Casper The Friendly Indian Ghost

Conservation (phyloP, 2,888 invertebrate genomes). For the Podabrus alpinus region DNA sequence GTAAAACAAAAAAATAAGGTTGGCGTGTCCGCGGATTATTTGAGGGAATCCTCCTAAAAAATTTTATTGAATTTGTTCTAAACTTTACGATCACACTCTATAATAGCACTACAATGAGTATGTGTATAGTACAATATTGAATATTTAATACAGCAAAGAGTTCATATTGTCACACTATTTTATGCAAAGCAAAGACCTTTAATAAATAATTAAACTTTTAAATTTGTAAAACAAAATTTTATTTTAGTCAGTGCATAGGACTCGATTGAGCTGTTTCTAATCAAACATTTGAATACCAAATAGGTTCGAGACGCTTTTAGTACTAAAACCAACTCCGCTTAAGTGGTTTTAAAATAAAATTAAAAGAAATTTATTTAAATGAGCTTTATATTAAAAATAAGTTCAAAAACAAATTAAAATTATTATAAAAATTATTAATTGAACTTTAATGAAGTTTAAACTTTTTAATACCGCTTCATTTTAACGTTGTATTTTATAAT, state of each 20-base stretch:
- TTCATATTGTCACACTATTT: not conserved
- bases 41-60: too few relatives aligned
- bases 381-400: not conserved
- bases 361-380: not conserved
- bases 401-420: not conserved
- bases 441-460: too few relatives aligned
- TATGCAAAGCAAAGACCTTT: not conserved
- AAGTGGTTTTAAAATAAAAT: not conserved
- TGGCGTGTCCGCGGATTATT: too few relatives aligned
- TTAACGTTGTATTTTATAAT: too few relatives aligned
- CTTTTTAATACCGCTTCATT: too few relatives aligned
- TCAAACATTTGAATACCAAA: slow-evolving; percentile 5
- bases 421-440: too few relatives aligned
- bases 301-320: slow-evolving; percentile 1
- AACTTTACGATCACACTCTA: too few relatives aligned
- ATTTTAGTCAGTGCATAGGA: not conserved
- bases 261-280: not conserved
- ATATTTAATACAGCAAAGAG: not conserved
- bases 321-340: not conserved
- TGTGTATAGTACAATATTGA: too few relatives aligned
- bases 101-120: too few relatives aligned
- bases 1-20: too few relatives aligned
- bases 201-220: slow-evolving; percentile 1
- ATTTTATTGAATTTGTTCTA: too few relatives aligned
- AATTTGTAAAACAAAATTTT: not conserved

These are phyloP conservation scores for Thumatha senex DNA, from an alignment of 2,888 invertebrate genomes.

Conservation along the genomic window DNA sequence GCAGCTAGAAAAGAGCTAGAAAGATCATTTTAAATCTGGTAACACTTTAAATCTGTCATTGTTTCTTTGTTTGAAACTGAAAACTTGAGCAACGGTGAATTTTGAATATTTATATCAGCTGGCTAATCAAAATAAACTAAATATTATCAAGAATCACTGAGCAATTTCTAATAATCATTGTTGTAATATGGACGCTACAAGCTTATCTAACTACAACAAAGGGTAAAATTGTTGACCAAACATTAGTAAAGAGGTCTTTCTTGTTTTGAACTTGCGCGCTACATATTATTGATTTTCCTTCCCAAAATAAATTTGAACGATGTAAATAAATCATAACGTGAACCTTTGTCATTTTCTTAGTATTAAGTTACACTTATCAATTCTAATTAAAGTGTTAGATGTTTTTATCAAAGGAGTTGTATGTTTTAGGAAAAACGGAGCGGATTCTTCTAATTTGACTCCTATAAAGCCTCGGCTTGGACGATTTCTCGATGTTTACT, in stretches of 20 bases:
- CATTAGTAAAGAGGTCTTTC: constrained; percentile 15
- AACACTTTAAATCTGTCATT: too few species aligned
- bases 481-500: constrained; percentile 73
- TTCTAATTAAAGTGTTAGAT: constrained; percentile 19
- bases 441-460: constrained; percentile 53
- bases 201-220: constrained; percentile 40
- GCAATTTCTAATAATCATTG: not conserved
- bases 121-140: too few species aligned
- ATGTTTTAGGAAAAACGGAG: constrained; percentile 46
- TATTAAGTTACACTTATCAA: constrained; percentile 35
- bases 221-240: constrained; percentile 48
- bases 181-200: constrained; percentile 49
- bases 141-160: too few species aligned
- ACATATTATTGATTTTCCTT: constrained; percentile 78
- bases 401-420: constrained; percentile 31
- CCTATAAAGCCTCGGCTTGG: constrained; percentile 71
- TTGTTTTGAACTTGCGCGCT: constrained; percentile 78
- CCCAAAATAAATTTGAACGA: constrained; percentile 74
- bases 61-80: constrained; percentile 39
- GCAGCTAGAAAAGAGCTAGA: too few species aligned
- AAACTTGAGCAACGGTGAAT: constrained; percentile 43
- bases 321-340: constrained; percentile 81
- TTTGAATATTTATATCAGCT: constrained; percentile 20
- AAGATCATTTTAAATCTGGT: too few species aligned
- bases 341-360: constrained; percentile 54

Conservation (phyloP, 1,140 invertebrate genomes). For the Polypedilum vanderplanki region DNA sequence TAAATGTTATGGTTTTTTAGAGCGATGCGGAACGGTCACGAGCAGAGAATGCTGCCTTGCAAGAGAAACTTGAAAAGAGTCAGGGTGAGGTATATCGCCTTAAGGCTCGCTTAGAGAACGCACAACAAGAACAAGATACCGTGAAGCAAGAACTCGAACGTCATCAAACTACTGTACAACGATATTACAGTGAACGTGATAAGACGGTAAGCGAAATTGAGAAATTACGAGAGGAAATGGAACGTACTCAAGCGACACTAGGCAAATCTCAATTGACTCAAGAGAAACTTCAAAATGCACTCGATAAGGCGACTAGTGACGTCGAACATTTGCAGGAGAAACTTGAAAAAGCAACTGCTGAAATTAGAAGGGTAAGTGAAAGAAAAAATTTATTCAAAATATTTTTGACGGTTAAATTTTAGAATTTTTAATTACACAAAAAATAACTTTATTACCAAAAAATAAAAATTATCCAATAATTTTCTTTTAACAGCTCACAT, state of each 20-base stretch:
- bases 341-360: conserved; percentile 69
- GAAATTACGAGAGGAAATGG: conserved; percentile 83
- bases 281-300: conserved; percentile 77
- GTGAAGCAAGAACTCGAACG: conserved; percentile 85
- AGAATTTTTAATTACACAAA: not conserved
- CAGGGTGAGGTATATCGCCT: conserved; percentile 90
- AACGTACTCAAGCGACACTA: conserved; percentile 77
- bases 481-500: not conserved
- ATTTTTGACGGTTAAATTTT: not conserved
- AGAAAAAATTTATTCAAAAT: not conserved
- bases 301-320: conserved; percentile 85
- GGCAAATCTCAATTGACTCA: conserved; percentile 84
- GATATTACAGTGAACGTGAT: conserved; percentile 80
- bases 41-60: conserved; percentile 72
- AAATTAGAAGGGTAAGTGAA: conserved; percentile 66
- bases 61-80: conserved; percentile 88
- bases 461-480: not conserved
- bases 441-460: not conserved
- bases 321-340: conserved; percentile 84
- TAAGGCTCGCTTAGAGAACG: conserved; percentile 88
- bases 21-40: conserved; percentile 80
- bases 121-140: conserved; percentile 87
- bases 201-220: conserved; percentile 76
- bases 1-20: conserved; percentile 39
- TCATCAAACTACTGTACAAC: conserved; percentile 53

I never set out to write a ghost story, not in the traditional sense at least. For me, the story of an infant mysteriously drowning in the home of a wealthy Bombay family, and the repression of that tragedy spoke to me more of the nuances of memory and how truth can never be fully buried. It finds it way out, somehow, someday, speaking in the intangible languages of the body, heart, and soul. Sickness, for example, can be a truth wanting to be released – and once it is, the body can finally heal. As I began to write Haunting Bombay, the little ghost of the infant who died began to gather itself from the vapors, coalescing into form, in order to tell her truth. Pipes began to rattle, water dripped, faucets gushed, but the ghost remained fundamentally contained, like an Indian version of Casper, friendly and inert. I knew she couldn’t stay like that, but where and how was she to get where she needed to go? I needed to hear her voice. I needed her to tell me. I wrote in the night with a candle flickering beside me, the ghost urging me to dive into dark places, into my own past and consciousness. It’s not easy, this journey into murky waters, but when I came up for air, the ghost had grown into a wondrous character, mighty and powerful, able to harness the monsoons to wreak havoc upon the family who had locked her away. She wasn’t boxed in, she was in and out and everywhere, flooding the past and present, her fluid presence indisputable, compelling grief, pain, and forgotten memories to finally rise up and break open. The horrific truth of her death, for it was no accident, washed over that family like a blessing. Friendliness only gets you so far, Casper, the real riches lie below the surface.

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